So perhaps it may be just fine that I was not named after an ancestor, at least in that generation. Then again, if the truth were known about any generation, would it not be more realistic than what the family historians would have us remember? Certainly it would be more interesting.

Right along with not being important enough to be given a first or middle family name, I didn’t even get my own baby book. When I was researching the past to reconcile fading memories with what was left of recorded reality, I had occasion to look through all the old photo albums that I had from my parents. I have the baby books of my brother, my sister, and of me. As I looked them over, something seemed odd. In my book, there is a photo of me right on the inside cover page. Below that, there is a date written in ink: October 18, 1947. What’s so odd about that? It is my baby book and I was born on October 18th. Yet neither my brother’s nor my sister’s baby books start with a photo. Come to look at it, the photo that is in my book isn’t particularly noteworthy. It is a strange size, too, as a frontspiece in a book. I wanted to see if there was anything written on the back of the photo to help explain the mystery, so I gently lifted the photo from the corner mounts that held it to the inside cover page. Then I discovered why the photo was there. With the photo removed, I read on the inside cover of the baby book:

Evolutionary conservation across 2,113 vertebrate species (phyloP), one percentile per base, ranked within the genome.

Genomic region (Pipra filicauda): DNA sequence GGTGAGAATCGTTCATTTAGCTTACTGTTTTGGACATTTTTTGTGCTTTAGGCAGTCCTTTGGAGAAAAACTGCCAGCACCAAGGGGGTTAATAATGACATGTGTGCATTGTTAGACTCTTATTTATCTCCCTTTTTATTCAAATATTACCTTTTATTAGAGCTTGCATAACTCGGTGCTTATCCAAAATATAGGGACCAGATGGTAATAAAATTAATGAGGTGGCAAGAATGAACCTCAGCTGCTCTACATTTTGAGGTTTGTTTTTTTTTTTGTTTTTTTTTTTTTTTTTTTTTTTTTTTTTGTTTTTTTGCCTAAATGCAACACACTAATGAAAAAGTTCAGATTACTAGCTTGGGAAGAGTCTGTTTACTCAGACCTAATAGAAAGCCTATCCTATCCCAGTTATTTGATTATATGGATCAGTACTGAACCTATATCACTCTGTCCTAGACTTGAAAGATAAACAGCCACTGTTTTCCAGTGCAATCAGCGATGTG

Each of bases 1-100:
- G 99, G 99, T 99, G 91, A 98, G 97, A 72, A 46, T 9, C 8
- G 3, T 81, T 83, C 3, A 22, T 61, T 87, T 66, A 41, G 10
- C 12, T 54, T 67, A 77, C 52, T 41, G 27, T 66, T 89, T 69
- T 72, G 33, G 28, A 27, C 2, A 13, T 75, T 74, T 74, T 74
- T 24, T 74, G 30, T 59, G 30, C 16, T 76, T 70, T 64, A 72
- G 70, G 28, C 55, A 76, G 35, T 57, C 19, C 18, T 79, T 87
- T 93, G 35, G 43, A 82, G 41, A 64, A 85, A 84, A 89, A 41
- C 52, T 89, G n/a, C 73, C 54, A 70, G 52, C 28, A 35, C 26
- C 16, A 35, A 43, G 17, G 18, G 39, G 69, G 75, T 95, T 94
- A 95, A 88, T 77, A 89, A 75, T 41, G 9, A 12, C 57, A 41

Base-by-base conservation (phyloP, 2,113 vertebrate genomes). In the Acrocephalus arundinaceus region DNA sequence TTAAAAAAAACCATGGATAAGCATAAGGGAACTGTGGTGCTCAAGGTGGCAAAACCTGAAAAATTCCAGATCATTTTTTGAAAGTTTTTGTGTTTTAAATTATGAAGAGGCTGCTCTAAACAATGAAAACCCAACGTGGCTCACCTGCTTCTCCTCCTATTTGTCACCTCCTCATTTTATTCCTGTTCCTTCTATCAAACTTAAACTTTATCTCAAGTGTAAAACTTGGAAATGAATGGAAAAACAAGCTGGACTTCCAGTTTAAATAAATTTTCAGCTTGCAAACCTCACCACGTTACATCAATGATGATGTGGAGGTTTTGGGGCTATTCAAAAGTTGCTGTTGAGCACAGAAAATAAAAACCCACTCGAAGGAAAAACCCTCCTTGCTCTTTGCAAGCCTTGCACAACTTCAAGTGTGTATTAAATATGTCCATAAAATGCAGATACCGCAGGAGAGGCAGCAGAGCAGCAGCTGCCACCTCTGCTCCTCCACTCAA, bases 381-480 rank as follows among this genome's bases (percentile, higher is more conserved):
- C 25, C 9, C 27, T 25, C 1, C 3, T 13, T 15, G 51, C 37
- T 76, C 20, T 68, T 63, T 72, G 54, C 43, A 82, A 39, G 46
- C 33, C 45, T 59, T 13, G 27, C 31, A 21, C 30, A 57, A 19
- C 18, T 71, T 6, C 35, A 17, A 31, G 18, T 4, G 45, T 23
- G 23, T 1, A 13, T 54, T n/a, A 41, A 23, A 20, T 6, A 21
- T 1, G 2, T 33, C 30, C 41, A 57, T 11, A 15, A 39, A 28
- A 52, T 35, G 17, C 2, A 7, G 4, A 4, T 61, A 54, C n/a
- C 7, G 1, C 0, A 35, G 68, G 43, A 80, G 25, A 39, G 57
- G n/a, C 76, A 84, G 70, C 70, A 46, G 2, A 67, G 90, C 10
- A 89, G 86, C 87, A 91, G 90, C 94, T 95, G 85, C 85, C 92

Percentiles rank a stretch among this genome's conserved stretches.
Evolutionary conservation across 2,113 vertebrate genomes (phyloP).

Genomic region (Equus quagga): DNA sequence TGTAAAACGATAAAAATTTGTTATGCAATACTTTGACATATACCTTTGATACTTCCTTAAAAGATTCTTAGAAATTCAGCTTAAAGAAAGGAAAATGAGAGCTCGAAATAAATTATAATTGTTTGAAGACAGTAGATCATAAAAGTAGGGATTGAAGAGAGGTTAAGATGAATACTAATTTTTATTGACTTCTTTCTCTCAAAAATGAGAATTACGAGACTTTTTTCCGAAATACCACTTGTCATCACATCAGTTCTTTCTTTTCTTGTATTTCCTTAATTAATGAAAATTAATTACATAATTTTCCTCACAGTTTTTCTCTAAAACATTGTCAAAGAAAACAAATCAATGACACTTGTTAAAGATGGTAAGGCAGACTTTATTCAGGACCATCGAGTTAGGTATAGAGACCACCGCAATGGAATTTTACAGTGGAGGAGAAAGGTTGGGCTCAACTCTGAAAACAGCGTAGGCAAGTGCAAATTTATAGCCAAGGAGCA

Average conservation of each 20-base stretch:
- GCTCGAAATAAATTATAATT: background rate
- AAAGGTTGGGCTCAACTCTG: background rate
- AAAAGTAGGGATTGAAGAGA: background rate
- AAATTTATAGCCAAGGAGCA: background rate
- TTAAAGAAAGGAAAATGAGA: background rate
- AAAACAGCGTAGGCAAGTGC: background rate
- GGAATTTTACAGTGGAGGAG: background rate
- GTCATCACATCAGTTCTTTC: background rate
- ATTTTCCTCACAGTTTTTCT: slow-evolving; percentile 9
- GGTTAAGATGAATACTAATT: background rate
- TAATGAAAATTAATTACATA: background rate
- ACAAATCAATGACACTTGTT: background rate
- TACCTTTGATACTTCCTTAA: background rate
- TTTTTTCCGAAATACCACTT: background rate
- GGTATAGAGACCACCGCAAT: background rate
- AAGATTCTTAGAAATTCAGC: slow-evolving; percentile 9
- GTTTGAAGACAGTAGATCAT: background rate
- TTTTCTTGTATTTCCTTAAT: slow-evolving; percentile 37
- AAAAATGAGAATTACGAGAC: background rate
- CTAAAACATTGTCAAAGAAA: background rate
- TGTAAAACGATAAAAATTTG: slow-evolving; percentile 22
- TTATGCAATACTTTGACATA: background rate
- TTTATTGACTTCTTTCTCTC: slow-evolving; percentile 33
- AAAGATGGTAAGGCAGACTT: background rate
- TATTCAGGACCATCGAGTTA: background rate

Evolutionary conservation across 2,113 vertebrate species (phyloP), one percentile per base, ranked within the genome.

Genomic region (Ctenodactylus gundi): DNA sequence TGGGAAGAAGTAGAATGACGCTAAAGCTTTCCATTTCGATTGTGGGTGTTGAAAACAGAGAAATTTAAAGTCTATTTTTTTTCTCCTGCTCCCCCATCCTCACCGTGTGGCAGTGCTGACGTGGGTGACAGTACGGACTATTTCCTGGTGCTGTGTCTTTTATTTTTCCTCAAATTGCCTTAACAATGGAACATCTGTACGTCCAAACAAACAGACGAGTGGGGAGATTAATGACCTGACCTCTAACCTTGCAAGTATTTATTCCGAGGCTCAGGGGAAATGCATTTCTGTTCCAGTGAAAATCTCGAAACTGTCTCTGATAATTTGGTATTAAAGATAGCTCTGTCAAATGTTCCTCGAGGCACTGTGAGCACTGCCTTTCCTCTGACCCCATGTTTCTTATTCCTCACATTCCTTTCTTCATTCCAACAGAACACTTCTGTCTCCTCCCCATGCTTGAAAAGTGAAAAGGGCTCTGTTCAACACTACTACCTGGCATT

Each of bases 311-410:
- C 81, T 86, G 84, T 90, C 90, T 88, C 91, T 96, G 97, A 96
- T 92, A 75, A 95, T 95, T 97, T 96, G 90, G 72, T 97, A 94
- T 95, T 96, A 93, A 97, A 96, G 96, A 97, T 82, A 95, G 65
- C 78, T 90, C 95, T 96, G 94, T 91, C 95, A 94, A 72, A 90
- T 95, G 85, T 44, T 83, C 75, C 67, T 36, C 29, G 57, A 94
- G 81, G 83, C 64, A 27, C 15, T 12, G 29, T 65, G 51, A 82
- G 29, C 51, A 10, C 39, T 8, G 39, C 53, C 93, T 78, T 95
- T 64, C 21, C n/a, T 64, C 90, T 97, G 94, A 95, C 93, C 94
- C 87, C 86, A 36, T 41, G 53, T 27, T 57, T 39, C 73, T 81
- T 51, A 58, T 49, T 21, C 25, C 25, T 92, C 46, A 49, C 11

To: Laura Elizabeth
From: Peggy Purdy
Date: October 12, 1947

The date of October 12, 1947 had been changed to October 18th, my birthday, by my Mother. Then she carefully placed the photo over the To: and From: spaces.

The book had been someone else’s first. A big deal? Perhaps not. But I still wish I had been given my own baby book and not one that someone else couldn’t use. I am tempted to research the children that were born on October 12, 1947 at that hospital. But then again, maybe I don’t want to know why that baby book was used for me and not by its original intended recipient. Whatever happened to Laura Elizabeth, born October 12, 1947 in that hospital?

I was not given a family name and I was not given my own baby book. Before I came home from the hospital, the stage was set for a childhood of being considered second in everything to my brother and having to fight for an identity of my own.